The project team will conduct an efficacy study of a new comprehensive science curriculum for middle grades 6-8 called Amplify Science Middle School (ASMS). This school science curriculum integrates disciplinary core ideas, science and engineering practices, and crosscutting concepts. The overarching aim of the study will be to understand the impact of the curriculum on student achievement, classroom implementation, and teacher practice in relation to the recommendations of "A Framework for K-12 Science Education" and the Next Generation of Science Standards.
The main goal of this study will be to conduct exploratory-design work to produce both the design approach and the early-stage tasks that are critical inputs for creating a program of research and development to more fully develop a suite of innovative assessment tasks for the early grades. Specific goals of the effort will be: (1) to iteratively develop and refine a design approach that enables assessment designers to develop Next Generation Science Standards (NGSS)-aligned tasks and rubrics that include a literacy component for the early grades; (2) to use this design approach to create two exemplar assessment tasks that are feasible for classroom use; and (3) to collect initial evidence that informs the promise of the design approach.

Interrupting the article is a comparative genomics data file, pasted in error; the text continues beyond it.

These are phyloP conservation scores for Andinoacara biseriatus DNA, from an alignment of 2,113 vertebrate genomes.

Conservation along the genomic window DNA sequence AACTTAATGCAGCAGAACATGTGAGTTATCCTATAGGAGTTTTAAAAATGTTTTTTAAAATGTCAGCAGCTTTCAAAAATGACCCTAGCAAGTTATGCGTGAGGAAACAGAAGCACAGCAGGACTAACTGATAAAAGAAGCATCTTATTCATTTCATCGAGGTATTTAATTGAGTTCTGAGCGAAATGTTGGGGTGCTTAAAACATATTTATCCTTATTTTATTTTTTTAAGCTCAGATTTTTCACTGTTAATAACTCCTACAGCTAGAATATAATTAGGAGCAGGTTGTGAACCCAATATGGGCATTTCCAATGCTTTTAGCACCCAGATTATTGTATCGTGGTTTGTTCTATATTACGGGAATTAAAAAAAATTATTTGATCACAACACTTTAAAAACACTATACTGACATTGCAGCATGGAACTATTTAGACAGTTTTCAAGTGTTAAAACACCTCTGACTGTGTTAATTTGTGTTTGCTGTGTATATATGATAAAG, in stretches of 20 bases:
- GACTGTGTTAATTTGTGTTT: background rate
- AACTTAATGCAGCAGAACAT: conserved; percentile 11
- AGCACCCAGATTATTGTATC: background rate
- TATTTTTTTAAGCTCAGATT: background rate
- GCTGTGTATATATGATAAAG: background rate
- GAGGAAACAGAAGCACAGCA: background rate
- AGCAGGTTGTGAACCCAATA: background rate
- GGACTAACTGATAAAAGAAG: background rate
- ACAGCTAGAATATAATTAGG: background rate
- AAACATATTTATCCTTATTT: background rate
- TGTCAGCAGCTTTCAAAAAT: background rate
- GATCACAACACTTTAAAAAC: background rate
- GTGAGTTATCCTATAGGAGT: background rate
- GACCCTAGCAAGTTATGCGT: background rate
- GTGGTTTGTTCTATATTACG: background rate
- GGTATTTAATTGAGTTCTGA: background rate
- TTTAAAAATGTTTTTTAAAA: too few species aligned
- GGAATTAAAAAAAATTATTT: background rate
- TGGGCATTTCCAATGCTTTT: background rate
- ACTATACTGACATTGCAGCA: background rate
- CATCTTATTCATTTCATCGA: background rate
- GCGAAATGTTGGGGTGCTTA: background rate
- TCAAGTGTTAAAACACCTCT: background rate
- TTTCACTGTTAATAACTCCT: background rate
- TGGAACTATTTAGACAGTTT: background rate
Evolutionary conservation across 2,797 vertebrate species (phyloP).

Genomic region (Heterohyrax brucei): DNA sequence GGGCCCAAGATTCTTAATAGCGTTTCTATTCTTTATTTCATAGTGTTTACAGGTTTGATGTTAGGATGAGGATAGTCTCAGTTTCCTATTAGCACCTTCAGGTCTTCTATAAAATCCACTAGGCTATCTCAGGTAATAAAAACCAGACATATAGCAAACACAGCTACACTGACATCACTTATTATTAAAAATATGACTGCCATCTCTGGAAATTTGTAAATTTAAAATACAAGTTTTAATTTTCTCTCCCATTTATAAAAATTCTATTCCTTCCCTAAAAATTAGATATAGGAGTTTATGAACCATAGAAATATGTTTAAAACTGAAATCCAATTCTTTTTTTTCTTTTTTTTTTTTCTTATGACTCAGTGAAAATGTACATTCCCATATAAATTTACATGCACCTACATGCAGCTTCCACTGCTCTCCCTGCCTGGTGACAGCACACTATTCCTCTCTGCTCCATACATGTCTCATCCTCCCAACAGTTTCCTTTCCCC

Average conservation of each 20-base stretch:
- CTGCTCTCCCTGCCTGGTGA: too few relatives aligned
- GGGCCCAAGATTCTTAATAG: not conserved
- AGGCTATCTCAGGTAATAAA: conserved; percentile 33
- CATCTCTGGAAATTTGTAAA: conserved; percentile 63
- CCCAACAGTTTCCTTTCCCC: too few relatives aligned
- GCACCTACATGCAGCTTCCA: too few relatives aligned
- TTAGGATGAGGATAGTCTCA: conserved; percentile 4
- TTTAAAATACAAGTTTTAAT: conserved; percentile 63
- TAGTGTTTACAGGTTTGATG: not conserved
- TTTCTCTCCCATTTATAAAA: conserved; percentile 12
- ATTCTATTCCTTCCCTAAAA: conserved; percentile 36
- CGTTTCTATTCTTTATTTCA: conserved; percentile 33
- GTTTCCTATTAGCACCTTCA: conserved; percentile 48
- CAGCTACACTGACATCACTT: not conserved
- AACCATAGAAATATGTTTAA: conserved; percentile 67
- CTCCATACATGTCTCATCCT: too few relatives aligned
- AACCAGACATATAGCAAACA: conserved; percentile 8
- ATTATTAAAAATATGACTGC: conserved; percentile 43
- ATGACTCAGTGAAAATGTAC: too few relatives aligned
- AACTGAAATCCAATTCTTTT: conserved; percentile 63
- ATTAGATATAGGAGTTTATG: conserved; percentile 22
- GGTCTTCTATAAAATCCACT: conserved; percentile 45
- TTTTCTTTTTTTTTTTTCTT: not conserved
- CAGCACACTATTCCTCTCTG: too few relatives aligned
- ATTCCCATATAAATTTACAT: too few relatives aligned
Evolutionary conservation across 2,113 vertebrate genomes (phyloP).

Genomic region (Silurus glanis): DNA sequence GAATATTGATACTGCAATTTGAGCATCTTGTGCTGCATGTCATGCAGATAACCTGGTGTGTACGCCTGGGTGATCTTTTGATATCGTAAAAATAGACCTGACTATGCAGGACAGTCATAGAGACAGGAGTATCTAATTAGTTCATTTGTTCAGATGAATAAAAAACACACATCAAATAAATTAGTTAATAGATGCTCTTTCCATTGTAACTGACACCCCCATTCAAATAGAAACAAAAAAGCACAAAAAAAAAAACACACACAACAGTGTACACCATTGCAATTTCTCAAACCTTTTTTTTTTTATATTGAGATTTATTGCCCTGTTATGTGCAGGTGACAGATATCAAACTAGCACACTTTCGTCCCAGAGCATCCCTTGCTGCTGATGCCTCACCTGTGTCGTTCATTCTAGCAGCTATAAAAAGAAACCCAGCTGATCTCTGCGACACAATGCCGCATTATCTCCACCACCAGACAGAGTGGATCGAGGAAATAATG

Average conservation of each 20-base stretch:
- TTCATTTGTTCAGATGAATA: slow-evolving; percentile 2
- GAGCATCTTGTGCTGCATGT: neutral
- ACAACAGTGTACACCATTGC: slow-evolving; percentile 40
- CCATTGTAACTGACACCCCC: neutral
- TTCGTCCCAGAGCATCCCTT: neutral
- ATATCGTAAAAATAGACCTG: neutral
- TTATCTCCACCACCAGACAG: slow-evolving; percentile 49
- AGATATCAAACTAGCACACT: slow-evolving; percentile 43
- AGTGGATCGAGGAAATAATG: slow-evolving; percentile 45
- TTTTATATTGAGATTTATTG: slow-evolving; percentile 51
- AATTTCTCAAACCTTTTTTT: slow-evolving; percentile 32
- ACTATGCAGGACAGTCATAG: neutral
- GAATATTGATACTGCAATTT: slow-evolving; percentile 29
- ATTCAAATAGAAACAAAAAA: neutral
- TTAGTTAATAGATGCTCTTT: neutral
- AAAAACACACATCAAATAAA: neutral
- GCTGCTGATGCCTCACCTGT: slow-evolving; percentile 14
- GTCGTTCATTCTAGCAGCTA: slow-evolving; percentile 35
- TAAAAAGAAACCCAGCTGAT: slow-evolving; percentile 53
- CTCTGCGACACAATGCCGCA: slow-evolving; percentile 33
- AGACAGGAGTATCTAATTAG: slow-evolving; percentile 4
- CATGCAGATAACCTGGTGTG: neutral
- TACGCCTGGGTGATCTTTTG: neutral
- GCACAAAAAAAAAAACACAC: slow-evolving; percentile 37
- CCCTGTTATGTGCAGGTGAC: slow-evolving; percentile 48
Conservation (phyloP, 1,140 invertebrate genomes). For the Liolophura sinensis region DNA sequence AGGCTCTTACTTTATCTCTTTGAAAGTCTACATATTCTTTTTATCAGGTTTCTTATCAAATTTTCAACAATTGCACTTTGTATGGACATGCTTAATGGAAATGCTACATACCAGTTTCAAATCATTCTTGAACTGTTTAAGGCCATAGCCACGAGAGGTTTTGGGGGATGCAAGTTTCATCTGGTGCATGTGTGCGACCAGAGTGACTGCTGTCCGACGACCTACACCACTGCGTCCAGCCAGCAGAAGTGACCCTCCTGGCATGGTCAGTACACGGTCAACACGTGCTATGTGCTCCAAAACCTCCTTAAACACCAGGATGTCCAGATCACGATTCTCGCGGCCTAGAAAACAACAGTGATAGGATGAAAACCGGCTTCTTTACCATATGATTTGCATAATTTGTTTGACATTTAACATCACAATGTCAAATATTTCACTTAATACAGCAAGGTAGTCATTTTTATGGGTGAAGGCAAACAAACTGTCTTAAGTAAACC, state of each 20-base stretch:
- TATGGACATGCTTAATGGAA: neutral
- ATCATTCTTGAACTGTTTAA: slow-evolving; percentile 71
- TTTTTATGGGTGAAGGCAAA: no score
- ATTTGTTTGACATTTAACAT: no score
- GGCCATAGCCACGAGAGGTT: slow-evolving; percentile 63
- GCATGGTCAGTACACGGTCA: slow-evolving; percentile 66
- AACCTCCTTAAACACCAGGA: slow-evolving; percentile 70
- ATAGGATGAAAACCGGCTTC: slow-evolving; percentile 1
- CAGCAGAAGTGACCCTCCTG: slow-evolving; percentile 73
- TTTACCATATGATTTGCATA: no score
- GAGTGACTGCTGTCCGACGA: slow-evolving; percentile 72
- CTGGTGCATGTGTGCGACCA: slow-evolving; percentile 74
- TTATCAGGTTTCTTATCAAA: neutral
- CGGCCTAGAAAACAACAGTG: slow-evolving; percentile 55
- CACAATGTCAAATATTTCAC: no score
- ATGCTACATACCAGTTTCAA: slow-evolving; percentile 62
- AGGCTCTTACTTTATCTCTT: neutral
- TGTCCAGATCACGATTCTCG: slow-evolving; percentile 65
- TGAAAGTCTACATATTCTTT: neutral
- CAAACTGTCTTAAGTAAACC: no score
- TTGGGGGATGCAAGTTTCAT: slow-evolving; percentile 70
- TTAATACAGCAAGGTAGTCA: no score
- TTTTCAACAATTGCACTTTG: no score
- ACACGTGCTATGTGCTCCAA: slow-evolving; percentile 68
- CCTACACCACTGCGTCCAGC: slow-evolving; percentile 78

This is a collaborative project to develop, test, and analyze sets of technology-supported diagnostic classroom assessments for middle school (grades 6-8) physical science. Assessments are aligned with the performance assessment and evidence-centered design methodologies suggested in the Framework for K-12 Science Education (NRC, 2012).
This research and development project examines the impact of the Project-Based Inquiry Science (PBIS) middle school science curriculum. The research questions explored will look into efficacy, implementation, and teacher practice. A unique feature of the study’s design is an analytic focus on the conditions needed to implement the curriculum in ways that improve student learning in light of the Framework for K-12 Science Education.
This project will study the utility of a machine learning-based assessment system for supporting middle school science teachers in making instructional decisions based on automatically generated student reports (AutoRs). The assessments target three-dimensional (3D) science learning by requiring students to integrate scientific practices, crosscutting concepts, and disciplinary core ideas to make sense of phenomena or solve complex problems.
This project will bring together a multi-disciplinary team of researchers and science teachers to identify a set of practices that science teachers can readily incorporate into their planning and instruction. The project will design, develop, and test a research-based professional learning approach to help middle school science teachers effectively support and sustain student motivational competencies during science instruction.